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Autism Coach

Biofilm Remover Probiotic Mouth Wash

$15.95

Biofilm Remover Probiotic Mouth Wash

$15.95
SKU:
PP-001
Weight:
0.75 LBS
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Product Description

April 3, 2018.  When you purchase this product, you will be invited encouraged to participate a one-month study to determine the effectiveness of this product at removing biofilms in the mouth and in the digestive tract. It will only take about 15 minutes.  When we have accumulated sufficient data, we will publish the results of the study on the Autism Coach website.

Autism Coach is pleased to offer the innovative highly concentrated probiotic biofilm remover, I Clean Your Teeth. 

Dental plaque is a biofilm. A biofilm is slime formed by a colony of micro-organisms living on a surface that also helps the colony stick to the surface.  In the case of dental plaque, the biofilm is a slime formed by colonies of micro-organisms living on your teeth.  Removing the biofilm from teeth not only removes the plaque but reduces the populations of pathogenic micro-organisms that live under the biofilm.  These pathogenic micro-organisms excrete acid and other compounds that result in bad breath, tooth decay, and gum disease.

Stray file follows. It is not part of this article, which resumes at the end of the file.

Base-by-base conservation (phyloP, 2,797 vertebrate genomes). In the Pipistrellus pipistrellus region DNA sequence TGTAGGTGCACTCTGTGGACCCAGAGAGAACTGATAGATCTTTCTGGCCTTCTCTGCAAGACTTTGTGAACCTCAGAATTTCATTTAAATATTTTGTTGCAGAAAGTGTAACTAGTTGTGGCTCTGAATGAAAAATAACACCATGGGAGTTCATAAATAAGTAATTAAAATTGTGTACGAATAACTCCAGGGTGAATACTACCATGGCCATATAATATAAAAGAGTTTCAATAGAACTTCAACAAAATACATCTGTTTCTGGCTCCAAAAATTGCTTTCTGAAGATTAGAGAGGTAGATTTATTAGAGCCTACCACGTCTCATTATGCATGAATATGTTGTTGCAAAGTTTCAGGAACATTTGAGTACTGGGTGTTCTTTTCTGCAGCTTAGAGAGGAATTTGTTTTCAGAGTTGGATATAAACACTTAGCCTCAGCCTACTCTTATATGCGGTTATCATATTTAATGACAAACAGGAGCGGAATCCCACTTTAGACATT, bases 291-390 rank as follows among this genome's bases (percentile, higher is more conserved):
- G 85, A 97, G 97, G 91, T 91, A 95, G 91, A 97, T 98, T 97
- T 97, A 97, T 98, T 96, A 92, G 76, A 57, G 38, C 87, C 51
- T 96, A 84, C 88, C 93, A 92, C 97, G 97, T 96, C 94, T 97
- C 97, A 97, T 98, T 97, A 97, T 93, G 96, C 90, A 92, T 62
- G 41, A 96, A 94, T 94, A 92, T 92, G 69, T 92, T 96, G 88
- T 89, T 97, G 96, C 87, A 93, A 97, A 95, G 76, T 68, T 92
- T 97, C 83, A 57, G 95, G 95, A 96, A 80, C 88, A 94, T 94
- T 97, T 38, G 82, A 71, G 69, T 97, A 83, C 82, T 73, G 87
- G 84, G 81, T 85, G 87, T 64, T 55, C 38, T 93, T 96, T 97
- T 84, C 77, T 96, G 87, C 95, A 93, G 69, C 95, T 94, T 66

biofilm-on-tooth-2.jpg

The probiotic mouthwash, I Clean Your Teeth:

  • Removes the biofilm from teeth, retainers, dentures, and toothbrush that cause plaque, and reduces populations of micro-organisms living under the biofilm that cause tooth decay, and gum disease.
  • Results in noticeably cleaner teeth, fresher breath, and improved health of teeth and gums with regular use.

 Our family has been using this product for over a year and it works wonderfully.  My husband, who is turning 60 this year, uses this product every day.  This past week he had a dental checkup and was told by his hygienist that his teeth and gums are in perfect condition. 

Why it is Important for Your Health to Treat Biofilms

It is important to treat biofilms in the mouth not only for dental health but because the micro-organisms growing under biofilms can spread from the mouth to the rest of the body.  These micro-organisms can then create biofilms in other areas of the body and are implicated in health problems including arteriosclerosis,intestinal inflammation, and difficult to treat infections.  In fact, it is estimated that over 80% of all infections are created by micro-organisms producing a biofilm.  The vast majority infections that are antibiotic resistant and difficult to treat are protected by a biofilm.  It is frequently necessary to get rid of the biofilm and stop it from reforming to eradicate chronic infections.